It makes a lengthy article less intimidating and encourages information retention. Plus, it proves you respect your readers’ limited time. Peep Laja does this with his 23 Days of CRO email class.
Invite guest bloggers. Guest blogging (or guest posting) is a great way to expand your reach. Jeff Goins has a great overview of its benefits. Inviting guest bloggers to take advantage of your platform, if you have one, grows your audience by bringing fresh eyes to your content, and introduces you to new topics and people.
Just be sure that you have high standards for your posts, those standards are spelled out, and you don’t post anything you wouldn’t want to put your name on.
Okay. Now that you know how to NOT contribute to the popular trend of producing shit work, how can you protect yourself from being a victim of it?
Build a wall around your eyeballs. Here’s how.
Don’t succumb to content fatigue. You control what you consume! (Well, except in the case of autoplay videos and Game of Thrones spoilers.)
Here are a few ways to save yourself from the content void:
Agree to spend only X amount of time consuming content per day, where X = the number of minutes before you feel like ripping out your own eyeballs.
Use a timer. Lots of people like to use Pomodoro, a timing technique that returns you to the real world via a work break every so often. If you want to get super Zen (actually, Tibetan Buddhist) about it, you can try Awareness, which rings a singing bowl every so often to remind you to take a mindful break. You will get very good at ignoring it.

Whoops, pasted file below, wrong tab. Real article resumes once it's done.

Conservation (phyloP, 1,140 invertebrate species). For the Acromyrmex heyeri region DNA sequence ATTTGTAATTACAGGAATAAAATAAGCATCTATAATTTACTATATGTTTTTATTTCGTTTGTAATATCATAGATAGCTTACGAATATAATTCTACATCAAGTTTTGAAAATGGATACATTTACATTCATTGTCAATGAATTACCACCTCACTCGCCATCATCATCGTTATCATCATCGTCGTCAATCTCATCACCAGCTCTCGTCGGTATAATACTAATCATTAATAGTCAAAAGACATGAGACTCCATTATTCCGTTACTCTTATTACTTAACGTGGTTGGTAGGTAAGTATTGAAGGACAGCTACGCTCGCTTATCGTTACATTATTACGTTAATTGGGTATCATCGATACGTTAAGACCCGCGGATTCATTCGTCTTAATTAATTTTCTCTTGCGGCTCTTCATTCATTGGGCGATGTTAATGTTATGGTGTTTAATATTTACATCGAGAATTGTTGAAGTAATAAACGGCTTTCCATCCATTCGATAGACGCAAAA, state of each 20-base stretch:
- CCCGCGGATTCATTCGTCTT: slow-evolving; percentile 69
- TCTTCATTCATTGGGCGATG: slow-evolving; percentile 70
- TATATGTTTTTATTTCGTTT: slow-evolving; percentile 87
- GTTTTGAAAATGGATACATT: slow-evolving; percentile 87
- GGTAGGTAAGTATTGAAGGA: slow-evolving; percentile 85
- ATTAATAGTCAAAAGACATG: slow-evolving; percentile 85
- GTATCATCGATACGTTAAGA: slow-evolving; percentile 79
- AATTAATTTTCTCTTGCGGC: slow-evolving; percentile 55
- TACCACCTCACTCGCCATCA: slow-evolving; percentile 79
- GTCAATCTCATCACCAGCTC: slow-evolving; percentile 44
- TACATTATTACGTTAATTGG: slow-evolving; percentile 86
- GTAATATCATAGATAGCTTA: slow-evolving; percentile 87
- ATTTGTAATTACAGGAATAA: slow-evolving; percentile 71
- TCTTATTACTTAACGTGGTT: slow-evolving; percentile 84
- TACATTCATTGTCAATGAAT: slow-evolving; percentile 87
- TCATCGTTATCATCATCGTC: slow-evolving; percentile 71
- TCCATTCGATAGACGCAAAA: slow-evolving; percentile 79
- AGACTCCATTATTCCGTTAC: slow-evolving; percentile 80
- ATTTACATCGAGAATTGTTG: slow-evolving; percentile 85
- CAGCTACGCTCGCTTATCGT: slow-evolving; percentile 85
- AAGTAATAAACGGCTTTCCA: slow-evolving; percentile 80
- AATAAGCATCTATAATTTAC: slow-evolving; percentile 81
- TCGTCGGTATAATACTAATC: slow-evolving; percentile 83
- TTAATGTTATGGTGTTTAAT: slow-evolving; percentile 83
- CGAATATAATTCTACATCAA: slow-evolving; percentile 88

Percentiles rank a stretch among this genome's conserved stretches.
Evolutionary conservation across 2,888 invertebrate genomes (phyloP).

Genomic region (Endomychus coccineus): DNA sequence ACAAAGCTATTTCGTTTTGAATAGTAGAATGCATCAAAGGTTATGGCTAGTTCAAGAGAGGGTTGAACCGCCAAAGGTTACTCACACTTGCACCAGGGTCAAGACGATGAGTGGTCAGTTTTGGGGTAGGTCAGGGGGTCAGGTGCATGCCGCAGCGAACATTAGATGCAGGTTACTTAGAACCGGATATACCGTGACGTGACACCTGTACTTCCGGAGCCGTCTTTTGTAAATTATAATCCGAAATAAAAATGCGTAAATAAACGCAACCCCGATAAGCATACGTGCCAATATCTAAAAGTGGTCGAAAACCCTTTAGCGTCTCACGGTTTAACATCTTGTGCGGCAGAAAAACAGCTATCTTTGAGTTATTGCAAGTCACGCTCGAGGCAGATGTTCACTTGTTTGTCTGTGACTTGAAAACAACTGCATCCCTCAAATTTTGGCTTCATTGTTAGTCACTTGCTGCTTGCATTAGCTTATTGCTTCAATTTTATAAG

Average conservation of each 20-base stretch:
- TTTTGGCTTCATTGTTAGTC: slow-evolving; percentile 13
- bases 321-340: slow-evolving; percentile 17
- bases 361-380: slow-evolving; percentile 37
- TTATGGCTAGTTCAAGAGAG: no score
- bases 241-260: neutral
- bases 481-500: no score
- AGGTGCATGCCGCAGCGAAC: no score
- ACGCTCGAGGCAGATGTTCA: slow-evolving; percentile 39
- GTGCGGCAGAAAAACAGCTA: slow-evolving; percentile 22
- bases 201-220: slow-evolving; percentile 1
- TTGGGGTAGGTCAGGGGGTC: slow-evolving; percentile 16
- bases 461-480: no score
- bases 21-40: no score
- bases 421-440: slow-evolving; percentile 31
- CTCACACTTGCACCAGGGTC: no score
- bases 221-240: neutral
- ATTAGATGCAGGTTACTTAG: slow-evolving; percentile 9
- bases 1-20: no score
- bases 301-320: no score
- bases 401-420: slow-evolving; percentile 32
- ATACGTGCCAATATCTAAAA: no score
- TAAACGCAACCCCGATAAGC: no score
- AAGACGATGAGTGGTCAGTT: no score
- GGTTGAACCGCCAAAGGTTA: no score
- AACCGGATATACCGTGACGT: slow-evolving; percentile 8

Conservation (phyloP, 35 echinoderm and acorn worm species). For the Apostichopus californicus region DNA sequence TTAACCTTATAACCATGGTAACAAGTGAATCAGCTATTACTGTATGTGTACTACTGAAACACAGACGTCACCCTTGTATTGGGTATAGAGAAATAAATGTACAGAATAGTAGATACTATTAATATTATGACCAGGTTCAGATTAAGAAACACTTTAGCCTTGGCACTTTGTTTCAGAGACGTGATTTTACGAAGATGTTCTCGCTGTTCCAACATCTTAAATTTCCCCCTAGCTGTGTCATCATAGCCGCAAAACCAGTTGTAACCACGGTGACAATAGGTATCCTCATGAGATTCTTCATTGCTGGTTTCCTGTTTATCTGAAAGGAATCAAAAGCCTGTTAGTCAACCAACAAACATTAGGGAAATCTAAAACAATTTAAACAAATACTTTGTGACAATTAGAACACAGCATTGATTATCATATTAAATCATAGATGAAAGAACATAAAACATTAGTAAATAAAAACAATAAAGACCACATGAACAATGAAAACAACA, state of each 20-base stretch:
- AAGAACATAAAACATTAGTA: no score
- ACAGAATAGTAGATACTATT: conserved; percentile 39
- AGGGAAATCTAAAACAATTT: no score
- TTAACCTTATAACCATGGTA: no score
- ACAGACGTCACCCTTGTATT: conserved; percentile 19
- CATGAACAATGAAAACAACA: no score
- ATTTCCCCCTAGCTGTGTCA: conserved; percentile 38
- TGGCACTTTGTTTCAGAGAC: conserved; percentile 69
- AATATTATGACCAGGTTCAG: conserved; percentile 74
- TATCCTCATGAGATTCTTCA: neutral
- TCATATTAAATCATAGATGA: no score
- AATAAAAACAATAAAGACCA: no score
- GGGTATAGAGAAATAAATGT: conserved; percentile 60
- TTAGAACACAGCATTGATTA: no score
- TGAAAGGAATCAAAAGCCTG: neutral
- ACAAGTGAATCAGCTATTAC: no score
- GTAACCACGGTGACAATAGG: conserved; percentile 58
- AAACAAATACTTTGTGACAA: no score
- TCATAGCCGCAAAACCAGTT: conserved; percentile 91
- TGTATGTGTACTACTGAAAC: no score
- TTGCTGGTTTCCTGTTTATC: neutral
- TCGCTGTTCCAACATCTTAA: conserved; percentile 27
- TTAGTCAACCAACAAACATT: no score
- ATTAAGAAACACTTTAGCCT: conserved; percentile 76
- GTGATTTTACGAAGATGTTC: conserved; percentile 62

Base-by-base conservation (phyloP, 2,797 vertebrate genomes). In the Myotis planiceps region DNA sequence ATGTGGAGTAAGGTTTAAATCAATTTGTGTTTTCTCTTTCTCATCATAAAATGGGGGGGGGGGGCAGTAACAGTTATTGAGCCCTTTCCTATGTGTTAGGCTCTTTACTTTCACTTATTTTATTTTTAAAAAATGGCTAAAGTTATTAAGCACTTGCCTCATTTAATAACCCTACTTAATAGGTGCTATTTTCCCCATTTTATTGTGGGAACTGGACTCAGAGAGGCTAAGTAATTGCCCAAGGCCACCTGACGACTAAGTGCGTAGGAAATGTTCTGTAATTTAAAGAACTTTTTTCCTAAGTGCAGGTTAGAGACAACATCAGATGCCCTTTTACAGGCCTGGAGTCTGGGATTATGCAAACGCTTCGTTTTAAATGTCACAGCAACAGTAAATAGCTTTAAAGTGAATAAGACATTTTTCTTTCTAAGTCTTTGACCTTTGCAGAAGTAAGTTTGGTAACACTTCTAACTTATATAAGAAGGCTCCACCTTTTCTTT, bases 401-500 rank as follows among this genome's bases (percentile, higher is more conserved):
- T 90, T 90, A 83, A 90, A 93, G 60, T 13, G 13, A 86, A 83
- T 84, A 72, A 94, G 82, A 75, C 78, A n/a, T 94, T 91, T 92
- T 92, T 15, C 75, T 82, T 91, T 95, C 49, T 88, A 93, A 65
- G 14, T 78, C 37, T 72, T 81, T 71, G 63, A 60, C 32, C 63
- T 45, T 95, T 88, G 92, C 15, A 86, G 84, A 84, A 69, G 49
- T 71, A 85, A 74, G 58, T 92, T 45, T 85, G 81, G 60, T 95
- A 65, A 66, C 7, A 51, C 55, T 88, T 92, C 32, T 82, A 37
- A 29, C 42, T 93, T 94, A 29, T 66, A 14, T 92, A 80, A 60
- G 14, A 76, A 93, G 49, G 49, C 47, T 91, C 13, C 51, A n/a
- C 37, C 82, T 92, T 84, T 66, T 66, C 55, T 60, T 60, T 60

Go to your trusted sources first (like Copy Hackers, and ConversionXL, and HubSpot, and Moz, etc). See what they have to say. Often, they’ll have the most informed take on the topic du jour, and you’ll be done digging. Hint: Becoming one of these voices of authority is the new best way to get your content to “rise to the top”.
Spending too much time just reading your go-to sites? You can save yourself from Content FOMO* by using a save-for-later system like Pocket.
*This is a real thing and copywriters have it.
Ask yourself what you got out of each piece. Take this as far as grabbing a Post-It and sketching out a recap after you finish reading an article. Or go whole hog and make a sketchnote to combine your powers of total recall with your dubious ability to draw.
And here’s an idea: If you know a piece is good, but you haven’t fully absorbed it because you were skimming, re-read that post instead of searching out more content on the same topic.
Install RescueTime and keep an eye on its weekly reports to find out how you really spend your screen time. Or, use Self-Control or StayFocusd to keep you away from BuzzFeed, Facebook, and the other cool sites the kids are visiting these days.
If all else fails, and you wake up one day to find yourself posting a blog titled “You Won’t Believe What This Bear Did When It Ran Out of Apple Juice,” cancel your cell phone plan and move to the woods. It worked for Thoreau.